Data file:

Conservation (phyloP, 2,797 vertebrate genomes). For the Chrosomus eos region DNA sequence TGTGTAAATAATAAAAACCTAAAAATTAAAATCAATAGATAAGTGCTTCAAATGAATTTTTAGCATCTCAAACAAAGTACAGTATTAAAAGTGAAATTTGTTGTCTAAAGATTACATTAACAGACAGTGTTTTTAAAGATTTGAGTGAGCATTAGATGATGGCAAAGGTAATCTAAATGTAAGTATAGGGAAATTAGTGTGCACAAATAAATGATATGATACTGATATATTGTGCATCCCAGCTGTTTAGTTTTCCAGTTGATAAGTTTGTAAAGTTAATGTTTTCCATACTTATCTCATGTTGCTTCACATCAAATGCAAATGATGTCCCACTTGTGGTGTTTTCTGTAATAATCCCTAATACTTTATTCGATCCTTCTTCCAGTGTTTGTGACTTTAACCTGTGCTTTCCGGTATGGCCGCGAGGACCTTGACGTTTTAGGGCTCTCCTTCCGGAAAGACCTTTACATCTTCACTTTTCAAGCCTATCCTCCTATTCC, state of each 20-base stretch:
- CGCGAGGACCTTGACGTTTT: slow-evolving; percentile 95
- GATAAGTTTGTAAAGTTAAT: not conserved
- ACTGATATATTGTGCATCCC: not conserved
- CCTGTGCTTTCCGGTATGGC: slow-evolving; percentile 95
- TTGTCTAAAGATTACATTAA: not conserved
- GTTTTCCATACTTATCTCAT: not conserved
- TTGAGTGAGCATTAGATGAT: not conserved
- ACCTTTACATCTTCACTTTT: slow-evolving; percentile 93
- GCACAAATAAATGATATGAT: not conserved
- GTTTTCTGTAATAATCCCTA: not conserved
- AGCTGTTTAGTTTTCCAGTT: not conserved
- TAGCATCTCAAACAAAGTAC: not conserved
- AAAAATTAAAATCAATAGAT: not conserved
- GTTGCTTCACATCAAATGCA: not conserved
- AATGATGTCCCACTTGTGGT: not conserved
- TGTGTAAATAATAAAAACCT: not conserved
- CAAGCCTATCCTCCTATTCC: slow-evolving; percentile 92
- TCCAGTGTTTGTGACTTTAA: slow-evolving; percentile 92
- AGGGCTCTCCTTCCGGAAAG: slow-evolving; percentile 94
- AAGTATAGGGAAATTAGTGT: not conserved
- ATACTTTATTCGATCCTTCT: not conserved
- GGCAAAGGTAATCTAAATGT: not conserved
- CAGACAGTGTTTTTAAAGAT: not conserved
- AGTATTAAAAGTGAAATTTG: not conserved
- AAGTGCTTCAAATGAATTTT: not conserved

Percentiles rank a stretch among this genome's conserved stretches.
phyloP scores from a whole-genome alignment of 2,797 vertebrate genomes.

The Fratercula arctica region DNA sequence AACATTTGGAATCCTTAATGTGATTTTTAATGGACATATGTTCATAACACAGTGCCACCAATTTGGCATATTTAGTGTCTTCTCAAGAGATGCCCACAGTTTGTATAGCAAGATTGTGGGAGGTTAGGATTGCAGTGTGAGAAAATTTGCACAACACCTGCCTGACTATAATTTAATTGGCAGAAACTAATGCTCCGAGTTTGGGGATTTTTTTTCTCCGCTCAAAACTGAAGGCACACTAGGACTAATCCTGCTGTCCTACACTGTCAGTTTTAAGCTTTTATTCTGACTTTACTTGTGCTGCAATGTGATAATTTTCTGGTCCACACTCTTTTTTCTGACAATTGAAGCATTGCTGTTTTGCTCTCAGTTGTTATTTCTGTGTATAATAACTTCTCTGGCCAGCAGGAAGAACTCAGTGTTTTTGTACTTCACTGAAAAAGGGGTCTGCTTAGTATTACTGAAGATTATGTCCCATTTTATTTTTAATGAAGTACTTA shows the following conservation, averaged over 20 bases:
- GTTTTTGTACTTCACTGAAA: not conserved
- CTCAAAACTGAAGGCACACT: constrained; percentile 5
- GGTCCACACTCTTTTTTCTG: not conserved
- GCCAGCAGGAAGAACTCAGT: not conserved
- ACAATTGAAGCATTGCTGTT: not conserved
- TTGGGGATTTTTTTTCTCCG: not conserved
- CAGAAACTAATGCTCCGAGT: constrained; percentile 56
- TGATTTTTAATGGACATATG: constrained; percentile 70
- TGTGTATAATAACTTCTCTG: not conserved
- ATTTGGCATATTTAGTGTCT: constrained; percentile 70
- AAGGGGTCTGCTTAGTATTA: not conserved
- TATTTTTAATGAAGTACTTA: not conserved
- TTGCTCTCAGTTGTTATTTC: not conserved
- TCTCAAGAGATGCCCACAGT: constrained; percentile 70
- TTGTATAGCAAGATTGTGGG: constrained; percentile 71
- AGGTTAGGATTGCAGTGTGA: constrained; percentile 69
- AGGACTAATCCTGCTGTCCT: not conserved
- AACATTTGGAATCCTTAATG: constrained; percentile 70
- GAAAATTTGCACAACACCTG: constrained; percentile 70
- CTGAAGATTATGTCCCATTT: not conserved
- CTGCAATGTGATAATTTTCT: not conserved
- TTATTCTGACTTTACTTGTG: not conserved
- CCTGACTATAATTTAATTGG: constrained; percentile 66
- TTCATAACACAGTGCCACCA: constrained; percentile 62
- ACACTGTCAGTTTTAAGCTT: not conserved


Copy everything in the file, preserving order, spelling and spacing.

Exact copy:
Conservation (phyloP, 2,797 vertebrate genomes). For the Chrosomus eos region DNA sequence TGTGTAAATAATAAAAACCTAAAAATTAAAATCAATAGATAAGTGCTTCAAATGAATTTTTAGCATCTCAAACAAAGTACAGTATTAAAAGTGAAATTTGTTGTCTAAAGATTACATTAACAGACAGTGTTTTTAAAGATTTGAGTGAGCATTAGATGATGGCAAAGGTAATCTAAATGTAAGTATAGGGAAATTAGTGTGCACAAATAAATGATATGATACTGATATATTGTGCATCCCAGCTGTTTAGTTTTCCAGTTGATAAGTTTGTAAAGTTAATGTTTTCCATACTTATCTCATGTTGCTTCACATCAAATGCAAATGATGTCCCACTTGTGGTGTTTTCTGTAATAATCCCTAATACTTTATTCGATCCTTCTTCCAGTGTTTGTGACTTTAACCTGTGCTTTCCGGTATGGCCGCGAGGACCTTGACGTTTTAGGGCTCTCCTTCCGGAAAGACCTTTACATCTTCACTTTTCAAGCCTATCCTCCTATTCC, state of each 20-base stretch:
- CGCGAGGACCTTGACGTTTT: slow-evolving; percentile 95
- GATAAGTTTGTAAAGTTAAT: not conserved
- ACTGATATATTGTGCATCCC: not conserved
- CCTGTGCTTTCCGGTATGGC: slow-evolving; percentile 95
- TTGTCTAAAGATTACATTAA: not conserved
- GTTTTCCATACTTATCTCAT: not conserved
- TTGAGTGAGCATTAGATGAT: not conserved
- ACCTTTACATCTTCACTTTT: slow-evolving; percentile 93
- GCACAAATAAATGATATGAT: not conserved
- GTTTTCTGTAATAATCCCTA: not conserved
- AGCTGTTTAGTTTTCCAGTT: not conserved
- TAGCATCTCAAACAAAGTAC: not conserved
- AAAAATTAAAATCAATAGAT: not conserved
- GTTGCTTCACATCAAATGCA: not conserved
- AATGATGTCCCACTTGTGGT: not conserved
- TGTGTAAATAATAAAAACCT: not conserved
- CAAGCCTATCCTCCTATTCC: slow-evolving; percentile 92
- TCCAGTGTTTGTGACTTTAA: slow-evolving; percentile 92
- AGGGCTCTCCTTCCGGAAAG: slow-evolving; percentile 94
- AAGTATAGGGAAATTAGTGT: not conserved
- ATACTTTATTCGATCCTTCT: not conserved
- GGCAAAGGTAATCTAAATGT: not conserved
- CAGACAGTGTTTTTAAAGAT: not conserved
- AGTATTAAAAGTGAAATTTG: not conserved
- AAGTGCTTCAAATGAATTTT: not conserved

Percentiles rank a stretch among this genome's conserved stretches.
phyloP scores from a whole-genome alignment of 2,797 vertebrate genomes.

The Fratercula arctica region DNA sequence AACATTTGGAATCCTTAATGTGATTTTTAATGGACATATGTTCATAACACAGTGCCACCAATTTGGCATATTTAGTGTCTTCTCAAGAGATGCCCACAGTTTGTATAGCAAGATTGTGGGAGGTTAGGATTGCAGTGTGAGAAAATTTGCACAACACCTGCCTGACTATAATTTAATTGGCAGAAACTAATGCTCCGAGTTTGGGGATTTTTTTTCTCCGCTCAAAACTGAAGGCACACTAGGACTAATCCTGCTGTCCTACACTGTCAGTTTTAAGCTTTTATTCTGACTTTACTTGTGCTGCAATGTGATAATTTTCTGGTCCACACTCTTTTTTCTGACAATTGAAGCATTGCTGTTTTGCTCTCAGTTGTTATTTCTGTGTATAATAACTTCTCTGGCCAGCAGGAAGAACTCAGTGTTTTTGTACTTCACTGAAAAAGGGGTCTGCTTAGTATTACTGAAGATTATGTCCCATTTTATTTTTAATGAAGTACTTA shows the following conservation, averaged over 20 bases:
- GTTTTTGTACTTCACTGAAA: not conserved
- CTCAAAACTGAAGGCACACT: constrained; percentile 5
- GGTCCACACTCTTTTTTCTG: not conserved
- GCCAGCAGGAAGAACTCAGT: not conserved
- ACAATTGAAGCATTGCTGTT: not conserved
- TTGGGGATTTTTTTTCTCCG: not conserved
- CAGAAACTAATGCTCCGAGT: constrained; percentile 56
- TGATTTTTAATGGACATATG: constrained; percentile 70
- TGTGTATAATAACTTCTCTG: not conserved
- ATTTGGCATATTTAGTGTCT: constrained; percentile 70
- AAGGGGTCTGCTTAGTATTA: not conserved
- TATTTTTAATGAAGTACTTA: not conserved
- TTGCTCTCAGTTGTTATTTC: not conserved
- TCTCAAGAGATGCCCACAGT: constrained; percentile 70
- TTGTATAGCAAGATTGTGGG: constrained; percentile 71
- AGGTTAGGATTGCAGTGTGA: constrained; percentile 69
- AGGACTAATCCTGCTGTCCT: not conserved
- AACATTTGGAATCCTTAATG: constrained; percentile 70
- GAAAATTTGCACAACACCTG: constrained; percentile 70
- CTGAAGATTATGTCCCATTT: not conserved
- CTGCAATGTGATAATTTTCT: not conserved
- TTATTCTGACTTTACTTGTG: not conserved
- CCTGACTATAATTTAATTGG: constrained; percentile 66
- TTCATAACACAGTGCCACCA: constrained; percentile 62
- ACACTGTCAGTTTTAAGCTT: not conserved